Also they are more of a drain on our government who has to help pay to help cover the cost. It is one thing to be born that way and I have no problem with goverment hand outs but when doing it on purpose it makes me sick that I have to help pay for the rest of the kids life because of selfish parents.
     
  9. SpookTheHamster macrumors 65816

    SpookTheHamster

    Joined:
    Nov 7, 2004
    Location:
    London
    #9
    Being deaf is about a lot more than language. There is a lot more to sound than just what is spoken and it would be wrong to force someone to spend a life missing out on sound so they "fit in" better at home. Whether the child can hear or not, they still have to learn sign language to communicate with their parents.

    Why not let models choose "perfect" embryos so they fit in better with their lifestyle?
     
  10. Schnebar macrumors 6502

    Joined:
    May 15, 2006
    Location:
    California
    #10
    Yeah good points. But the child could still learn English later if they wanted. A hearing child of the deaf parents could grow up not learning english and just knowing sign language but they always have the option of learning English later on in their life.

    I agree that the line between disability and differences can get blurry and if people get to out of control with embryos everyone could be the same. But I still think that the science should be used for most reasons like if the child will have severe health problems.
     
  11. Macaddicttt macrumors 6502a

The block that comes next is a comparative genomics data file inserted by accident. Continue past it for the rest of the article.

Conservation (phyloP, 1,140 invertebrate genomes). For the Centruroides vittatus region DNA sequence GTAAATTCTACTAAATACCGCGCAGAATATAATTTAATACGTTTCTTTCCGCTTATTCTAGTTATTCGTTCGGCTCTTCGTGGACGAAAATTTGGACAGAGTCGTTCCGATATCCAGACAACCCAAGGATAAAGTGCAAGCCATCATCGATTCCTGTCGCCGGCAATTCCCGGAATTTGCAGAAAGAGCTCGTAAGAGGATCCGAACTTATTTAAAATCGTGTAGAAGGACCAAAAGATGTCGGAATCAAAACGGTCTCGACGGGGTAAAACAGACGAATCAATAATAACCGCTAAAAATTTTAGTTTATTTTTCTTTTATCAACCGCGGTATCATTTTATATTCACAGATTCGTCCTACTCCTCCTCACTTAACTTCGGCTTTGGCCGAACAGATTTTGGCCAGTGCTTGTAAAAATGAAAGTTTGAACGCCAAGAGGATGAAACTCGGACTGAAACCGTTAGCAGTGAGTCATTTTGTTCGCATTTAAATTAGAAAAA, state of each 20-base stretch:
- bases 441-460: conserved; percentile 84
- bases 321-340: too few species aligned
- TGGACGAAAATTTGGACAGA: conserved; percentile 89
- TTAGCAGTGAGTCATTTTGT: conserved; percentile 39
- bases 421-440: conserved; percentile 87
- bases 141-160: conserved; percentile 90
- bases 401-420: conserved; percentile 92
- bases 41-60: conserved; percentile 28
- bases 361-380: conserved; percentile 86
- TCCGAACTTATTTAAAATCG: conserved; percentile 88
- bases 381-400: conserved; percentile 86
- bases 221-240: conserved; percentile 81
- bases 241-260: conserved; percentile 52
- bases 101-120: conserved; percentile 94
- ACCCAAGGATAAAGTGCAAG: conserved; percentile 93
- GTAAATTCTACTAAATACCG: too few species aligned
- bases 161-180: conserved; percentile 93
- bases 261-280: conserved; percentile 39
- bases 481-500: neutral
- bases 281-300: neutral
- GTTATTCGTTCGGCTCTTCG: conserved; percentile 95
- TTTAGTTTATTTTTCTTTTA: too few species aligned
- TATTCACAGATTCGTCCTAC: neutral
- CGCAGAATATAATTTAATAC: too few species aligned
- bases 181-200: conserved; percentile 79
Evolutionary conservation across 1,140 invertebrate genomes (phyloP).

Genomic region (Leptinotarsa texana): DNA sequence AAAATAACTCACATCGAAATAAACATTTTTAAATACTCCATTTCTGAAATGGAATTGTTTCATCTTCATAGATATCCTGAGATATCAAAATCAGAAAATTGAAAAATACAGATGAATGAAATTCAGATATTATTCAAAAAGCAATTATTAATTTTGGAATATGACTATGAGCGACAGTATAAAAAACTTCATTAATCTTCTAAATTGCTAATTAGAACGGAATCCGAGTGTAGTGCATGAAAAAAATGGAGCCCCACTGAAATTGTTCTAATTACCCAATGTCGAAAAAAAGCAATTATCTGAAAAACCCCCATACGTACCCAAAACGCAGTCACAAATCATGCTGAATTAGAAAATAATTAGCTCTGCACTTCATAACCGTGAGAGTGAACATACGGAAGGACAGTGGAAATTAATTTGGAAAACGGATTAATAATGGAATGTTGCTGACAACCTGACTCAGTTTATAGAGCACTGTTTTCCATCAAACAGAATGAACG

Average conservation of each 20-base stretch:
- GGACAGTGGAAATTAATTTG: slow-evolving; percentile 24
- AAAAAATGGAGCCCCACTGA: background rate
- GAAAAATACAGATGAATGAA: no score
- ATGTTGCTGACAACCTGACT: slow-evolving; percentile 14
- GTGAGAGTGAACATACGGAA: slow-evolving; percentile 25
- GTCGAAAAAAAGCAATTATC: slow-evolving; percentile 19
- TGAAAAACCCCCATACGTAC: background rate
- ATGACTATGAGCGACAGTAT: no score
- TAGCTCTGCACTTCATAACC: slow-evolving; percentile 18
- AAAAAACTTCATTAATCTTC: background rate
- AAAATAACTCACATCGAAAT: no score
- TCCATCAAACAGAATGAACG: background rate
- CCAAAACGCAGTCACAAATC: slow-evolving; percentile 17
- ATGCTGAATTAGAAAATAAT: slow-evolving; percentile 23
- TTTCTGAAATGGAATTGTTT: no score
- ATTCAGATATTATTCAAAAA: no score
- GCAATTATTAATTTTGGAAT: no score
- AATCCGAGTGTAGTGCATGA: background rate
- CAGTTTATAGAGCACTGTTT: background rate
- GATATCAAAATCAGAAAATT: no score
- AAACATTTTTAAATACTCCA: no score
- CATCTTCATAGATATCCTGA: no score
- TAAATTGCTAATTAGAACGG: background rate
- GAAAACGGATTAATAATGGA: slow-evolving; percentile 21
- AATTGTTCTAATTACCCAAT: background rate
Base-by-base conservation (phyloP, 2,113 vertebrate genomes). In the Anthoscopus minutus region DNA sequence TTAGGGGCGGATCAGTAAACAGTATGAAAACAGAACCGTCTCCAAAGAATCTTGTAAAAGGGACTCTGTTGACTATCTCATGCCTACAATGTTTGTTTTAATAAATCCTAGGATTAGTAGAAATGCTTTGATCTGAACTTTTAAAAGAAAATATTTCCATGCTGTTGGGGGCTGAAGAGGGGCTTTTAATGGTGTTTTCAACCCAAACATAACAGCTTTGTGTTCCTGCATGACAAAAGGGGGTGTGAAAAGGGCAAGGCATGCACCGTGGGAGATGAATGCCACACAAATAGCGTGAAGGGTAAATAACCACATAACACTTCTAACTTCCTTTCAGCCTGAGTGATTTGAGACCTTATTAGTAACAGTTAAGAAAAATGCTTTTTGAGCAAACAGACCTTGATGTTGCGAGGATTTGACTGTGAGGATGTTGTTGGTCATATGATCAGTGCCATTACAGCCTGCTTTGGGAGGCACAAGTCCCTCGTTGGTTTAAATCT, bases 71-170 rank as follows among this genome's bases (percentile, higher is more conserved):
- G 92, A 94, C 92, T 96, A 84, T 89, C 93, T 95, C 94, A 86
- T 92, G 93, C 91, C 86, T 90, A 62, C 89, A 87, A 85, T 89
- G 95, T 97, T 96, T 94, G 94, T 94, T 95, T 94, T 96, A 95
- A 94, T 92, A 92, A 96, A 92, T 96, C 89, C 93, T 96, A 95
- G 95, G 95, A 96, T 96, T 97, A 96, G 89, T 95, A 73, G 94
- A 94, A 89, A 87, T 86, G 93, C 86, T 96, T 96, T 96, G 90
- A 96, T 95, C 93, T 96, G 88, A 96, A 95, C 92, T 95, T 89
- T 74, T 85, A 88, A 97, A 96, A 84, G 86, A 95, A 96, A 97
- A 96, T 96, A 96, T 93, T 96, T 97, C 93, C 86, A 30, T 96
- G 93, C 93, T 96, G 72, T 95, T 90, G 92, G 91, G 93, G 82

Macaddicttt

    Joined:
    Apr 22, 2004
    Location:
    San Diego, CA
    #11
    I find it reprehensible to choose your embryo, let alone make sure that it has a particular disability so that it will fit in better with the family's culture. Let alone the fact that deafness is a disability that the parents would be imposing on their child without their consent, since when is "fitting in better with the family" worthy of embryonic selection? If the technology were to develop enough, would we be allowed to choose embryos that are tall, are short, naturally athletic, naturally bookish, etc. just to "fit in better."
     
  12. luminosity macrumors 65816

    luminosity

    Joined:
    Jan 10, 2006
    Location:
    Arizona
    #12
    I'm never too good at explaining things, but I'll say that a great many in the deaf community see deafness as just something different about themselves, rather than being a limitation. There's a huge debate in the community about cochlear implants, which many in the community feel take away from being deaf. It imposes on a deaf person's identity in a way.
     
  13. Kamera RAWr macrumors 65816

    Kamera RAWr

    Joined:
    May 15, 2007
    Location:
    I'm where I need to be
    #13
    Oh goodie, one of those issues that philosophers are going to write papers about or at least make reference to :p. Its an issue where you're going to find no absolute answers :eek:
     
  14. Kamera RAWr macrumors 65816